There are also two ravens that hang out in the south meadow. Magic and creation. It is all good here.
Now, we conserve energy like crazy. We came in with our freezer (unplugged after first power outage) and our big fridge (unplugged after second power outage) and now we use the little two compressor energy Vestfrost fridge that was here. It isn't big enough, but we are learning. We keep a lot of food in the pantry...potatoes, apples, tomatoes, jars of pickles, and our jars of flours around the corner from the kitchen (it gets too hot), and our bread in a drawer under the cabinets. Richard goes out and manually moves the solar panels with the sun every few hours to get the maximum input. And we are researching and talking with our landlord about more solar panels and possible a wind turbine. If he's not up to it, but lets us install them, we can always take them with us when we move to our own piece of land and build our own off-grid house.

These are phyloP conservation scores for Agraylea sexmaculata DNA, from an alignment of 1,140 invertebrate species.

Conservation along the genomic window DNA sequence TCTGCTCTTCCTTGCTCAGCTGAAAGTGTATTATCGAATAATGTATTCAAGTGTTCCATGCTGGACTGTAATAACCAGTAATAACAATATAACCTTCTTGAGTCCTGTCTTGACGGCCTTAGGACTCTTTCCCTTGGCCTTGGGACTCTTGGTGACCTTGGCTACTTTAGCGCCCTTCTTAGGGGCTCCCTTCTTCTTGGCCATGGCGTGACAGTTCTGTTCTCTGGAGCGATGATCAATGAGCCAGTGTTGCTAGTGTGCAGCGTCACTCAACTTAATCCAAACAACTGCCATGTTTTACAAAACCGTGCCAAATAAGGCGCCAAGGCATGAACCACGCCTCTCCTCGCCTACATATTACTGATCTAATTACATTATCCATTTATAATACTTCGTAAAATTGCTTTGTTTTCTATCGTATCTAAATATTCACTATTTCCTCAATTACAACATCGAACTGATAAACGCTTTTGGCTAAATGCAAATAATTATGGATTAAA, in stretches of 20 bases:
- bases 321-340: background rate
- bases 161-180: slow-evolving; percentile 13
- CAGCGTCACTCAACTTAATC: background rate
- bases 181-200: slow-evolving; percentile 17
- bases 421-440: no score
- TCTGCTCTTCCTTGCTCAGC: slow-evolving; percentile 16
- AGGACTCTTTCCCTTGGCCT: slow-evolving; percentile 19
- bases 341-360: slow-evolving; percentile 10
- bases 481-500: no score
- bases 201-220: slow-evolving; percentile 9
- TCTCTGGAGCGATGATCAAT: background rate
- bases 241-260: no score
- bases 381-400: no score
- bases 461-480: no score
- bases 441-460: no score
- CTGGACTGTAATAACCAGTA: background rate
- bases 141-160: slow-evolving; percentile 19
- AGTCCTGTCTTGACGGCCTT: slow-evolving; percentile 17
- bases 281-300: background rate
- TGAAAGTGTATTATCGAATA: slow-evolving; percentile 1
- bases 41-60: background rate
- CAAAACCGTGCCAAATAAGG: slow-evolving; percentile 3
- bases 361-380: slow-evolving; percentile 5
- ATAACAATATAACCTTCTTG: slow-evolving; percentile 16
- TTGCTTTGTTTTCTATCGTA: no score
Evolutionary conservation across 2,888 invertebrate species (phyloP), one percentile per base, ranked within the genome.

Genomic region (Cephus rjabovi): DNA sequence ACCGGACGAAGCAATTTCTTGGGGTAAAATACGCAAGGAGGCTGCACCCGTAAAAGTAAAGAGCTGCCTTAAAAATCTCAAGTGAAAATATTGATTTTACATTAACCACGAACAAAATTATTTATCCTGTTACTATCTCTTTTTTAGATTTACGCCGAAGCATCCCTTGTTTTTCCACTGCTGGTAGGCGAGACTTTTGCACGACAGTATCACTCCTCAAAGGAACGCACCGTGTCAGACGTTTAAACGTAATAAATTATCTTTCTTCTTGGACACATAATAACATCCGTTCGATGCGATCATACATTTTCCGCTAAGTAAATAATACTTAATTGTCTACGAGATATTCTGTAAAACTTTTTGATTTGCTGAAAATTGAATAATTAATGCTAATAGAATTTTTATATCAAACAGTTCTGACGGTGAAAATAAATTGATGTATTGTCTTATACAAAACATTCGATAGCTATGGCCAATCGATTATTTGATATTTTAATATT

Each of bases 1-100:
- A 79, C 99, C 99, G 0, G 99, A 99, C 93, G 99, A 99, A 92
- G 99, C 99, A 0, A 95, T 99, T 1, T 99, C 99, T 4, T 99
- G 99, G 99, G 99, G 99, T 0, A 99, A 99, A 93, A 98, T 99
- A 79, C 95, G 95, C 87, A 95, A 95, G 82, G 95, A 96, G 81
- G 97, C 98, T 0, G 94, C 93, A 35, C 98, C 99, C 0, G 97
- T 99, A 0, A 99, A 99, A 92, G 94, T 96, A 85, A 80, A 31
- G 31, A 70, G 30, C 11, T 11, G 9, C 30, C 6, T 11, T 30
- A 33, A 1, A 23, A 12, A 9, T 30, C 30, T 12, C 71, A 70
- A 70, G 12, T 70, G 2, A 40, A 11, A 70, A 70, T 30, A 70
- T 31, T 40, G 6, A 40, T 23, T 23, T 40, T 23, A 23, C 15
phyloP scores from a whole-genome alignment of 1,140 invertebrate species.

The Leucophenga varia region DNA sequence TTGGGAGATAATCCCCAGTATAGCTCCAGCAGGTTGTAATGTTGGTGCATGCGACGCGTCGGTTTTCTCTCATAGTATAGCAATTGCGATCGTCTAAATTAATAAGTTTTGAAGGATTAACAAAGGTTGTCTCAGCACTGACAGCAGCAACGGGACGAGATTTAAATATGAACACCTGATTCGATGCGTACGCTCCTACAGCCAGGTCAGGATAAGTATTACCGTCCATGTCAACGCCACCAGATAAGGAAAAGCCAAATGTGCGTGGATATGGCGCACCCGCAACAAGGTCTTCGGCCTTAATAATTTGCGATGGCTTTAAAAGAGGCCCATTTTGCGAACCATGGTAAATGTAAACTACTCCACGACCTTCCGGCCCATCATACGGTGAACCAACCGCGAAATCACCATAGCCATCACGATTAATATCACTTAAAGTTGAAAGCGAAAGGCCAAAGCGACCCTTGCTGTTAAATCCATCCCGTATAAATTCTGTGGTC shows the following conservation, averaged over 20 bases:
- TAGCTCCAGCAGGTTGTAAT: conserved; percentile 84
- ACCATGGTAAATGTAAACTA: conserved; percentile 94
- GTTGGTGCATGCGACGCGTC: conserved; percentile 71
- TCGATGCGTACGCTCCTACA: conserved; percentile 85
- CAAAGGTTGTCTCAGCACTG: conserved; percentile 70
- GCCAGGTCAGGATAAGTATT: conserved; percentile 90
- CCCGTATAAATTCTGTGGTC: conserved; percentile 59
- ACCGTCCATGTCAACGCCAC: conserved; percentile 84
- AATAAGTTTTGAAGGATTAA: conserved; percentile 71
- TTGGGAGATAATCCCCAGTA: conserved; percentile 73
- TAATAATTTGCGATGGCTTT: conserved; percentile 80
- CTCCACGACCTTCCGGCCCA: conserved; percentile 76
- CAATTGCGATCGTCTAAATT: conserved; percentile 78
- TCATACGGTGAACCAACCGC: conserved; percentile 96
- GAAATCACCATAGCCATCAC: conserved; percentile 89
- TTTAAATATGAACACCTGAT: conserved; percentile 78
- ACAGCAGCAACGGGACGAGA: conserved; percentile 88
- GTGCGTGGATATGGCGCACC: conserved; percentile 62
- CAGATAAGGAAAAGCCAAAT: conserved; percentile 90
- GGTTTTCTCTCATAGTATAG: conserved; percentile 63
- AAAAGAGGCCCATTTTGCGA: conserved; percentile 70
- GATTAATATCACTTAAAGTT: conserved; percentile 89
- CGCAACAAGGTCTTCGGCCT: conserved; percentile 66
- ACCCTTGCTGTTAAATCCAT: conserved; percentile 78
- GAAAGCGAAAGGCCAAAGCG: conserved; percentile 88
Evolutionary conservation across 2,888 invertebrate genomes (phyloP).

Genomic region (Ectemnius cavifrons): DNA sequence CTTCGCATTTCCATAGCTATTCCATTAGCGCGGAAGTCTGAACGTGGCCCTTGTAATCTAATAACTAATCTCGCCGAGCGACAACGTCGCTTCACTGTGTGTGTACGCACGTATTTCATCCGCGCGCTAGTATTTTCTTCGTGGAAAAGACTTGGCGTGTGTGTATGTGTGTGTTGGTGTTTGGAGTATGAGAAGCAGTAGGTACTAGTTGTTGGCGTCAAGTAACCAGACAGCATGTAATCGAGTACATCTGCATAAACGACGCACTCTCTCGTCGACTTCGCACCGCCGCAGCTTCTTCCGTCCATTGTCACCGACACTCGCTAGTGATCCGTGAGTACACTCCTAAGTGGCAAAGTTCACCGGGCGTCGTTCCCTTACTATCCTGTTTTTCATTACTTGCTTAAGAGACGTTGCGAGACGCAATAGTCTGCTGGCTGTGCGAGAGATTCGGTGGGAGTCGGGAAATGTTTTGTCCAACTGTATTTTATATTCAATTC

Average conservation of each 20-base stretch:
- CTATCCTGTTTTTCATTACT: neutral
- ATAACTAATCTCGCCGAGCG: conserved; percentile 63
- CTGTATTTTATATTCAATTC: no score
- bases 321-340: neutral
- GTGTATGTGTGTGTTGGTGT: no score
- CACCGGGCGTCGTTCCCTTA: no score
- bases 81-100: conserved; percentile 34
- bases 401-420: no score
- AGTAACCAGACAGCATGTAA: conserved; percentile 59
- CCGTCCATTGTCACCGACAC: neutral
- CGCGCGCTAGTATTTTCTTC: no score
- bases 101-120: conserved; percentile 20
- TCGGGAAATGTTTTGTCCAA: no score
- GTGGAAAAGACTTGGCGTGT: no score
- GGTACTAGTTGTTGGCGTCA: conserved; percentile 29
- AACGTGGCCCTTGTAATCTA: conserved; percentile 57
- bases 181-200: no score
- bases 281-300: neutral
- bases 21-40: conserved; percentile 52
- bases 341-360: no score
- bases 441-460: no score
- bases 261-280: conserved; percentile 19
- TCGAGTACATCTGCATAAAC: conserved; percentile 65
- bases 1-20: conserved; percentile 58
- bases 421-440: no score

We also conserve water like mad. The house is on two cisterns from water catchment off the roof. We have reduced our showers and baths down to about twice a week.
Perpetual camping. We are tuning to the rhythms of the house and the rhythms of nature, as Michael Reynolds, the designer of Earthships (and yes, he designed, but did not build, this house we are in) intended. These are houses for "direct living" as he explains in his A Comimg of Wizards book (very good, spiritual book, by-the-way) and an opportunity for people to live simpler, get closer to nature and evolve into the spiritual beings we are. Wonderful.
I am in love with this house and the landscape surrounding it. And now, we are living more responsibly, being the change, and reducing our carbon footprint by remarkable amounts. So glad to be here and thankful every single day!